When we last checked in with the beleaguered MoviePass in August, the service was hemorrhaging users, having begun to limit them to up to six sometimes unknown movie choices per day of the three allotted each month. Parent company Helios and Matheson now has even more troubles, as CNBC reports that "according to a person familiar with the matter," New York Attorney General Barbara Underwood is investigating them for fraud. From CNBC:

The attorney general’s office is investigating whether the company misled the investment community regarding the company’s financials, said the person. The investigation is in the early stages.

The attorney general is using the Martin Act, a statute designed to protect New York investors and the integrity of the financial markets from fraud.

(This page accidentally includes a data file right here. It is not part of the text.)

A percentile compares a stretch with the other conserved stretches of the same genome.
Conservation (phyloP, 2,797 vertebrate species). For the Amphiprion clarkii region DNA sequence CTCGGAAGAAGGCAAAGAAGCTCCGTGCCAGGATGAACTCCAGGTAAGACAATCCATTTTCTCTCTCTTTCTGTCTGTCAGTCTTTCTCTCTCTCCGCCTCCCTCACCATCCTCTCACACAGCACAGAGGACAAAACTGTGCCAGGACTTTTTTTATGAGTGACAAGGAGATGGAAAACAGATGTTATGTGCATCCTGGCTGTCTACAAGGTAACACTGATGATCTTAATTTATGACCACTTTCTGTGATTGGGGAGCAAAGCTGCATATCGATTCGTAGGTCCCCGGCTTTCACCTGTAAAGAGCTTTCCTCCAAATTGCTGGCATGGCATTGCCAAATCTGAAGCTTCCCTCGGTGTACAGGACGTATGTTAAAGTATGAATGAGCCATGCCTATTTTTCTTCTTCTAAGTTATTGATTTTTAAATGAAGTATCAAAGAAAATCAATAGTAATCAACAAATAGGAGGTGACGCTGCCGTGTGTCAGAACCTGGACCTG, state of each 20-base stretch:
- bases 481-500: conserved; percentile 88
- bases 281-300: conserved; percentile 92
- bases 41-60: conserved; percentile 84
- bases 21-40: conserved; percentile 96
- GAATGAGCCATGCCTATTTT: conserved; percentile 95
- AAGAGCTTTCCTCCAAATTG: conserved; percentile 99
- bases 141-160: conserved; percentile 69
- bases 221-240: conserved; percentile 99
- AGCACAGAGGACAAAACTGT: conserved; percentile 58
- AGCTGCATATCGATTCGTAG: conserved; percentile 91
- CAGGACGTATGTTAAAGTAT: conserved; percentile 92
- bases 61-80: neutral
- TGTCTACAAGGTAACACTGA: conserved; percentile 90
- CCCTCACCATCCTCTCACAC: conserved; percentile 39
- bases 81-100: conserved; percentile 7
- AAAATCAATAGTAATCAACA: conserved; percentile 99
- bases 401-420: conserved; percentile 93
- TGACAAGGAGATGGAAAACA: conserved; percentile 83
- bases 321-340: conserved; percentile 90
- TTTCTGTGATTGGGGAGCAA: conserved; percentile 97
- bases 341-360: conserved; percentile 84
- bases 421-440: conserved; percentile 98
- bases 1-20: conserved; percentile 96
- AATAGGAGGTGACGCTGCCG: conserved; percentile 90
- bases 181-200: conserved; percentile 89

"We are aware of the New York Attorney General’s inquiry and are fully cooperating," Helios and Matheson said in a statement to CNBC. "We believe our public disclosures have been complete, timely and truthful and we have not misled investors. We look forward to the opportunity to demonstrate that to the New York Attorney General."

Helios and Matheson are also facing a lawsuit filed by shareholder Jeffrey Braxton, Deadline reports. Braxton is seeking class action status for his suit, which alleges that "investors suffered losses because they were misled about the company’s business and its prospects." It further argues, "MoviePass' business model was not sustainable because there was no reasonable basis to believe MoviePass could monetize the model to a degree that could be maintained before being too buried in debt to survive."

The once wildly popular, too-good-too-last MoviePass has been operating at a big loss for over six months, and stocks are down to two cents per share.

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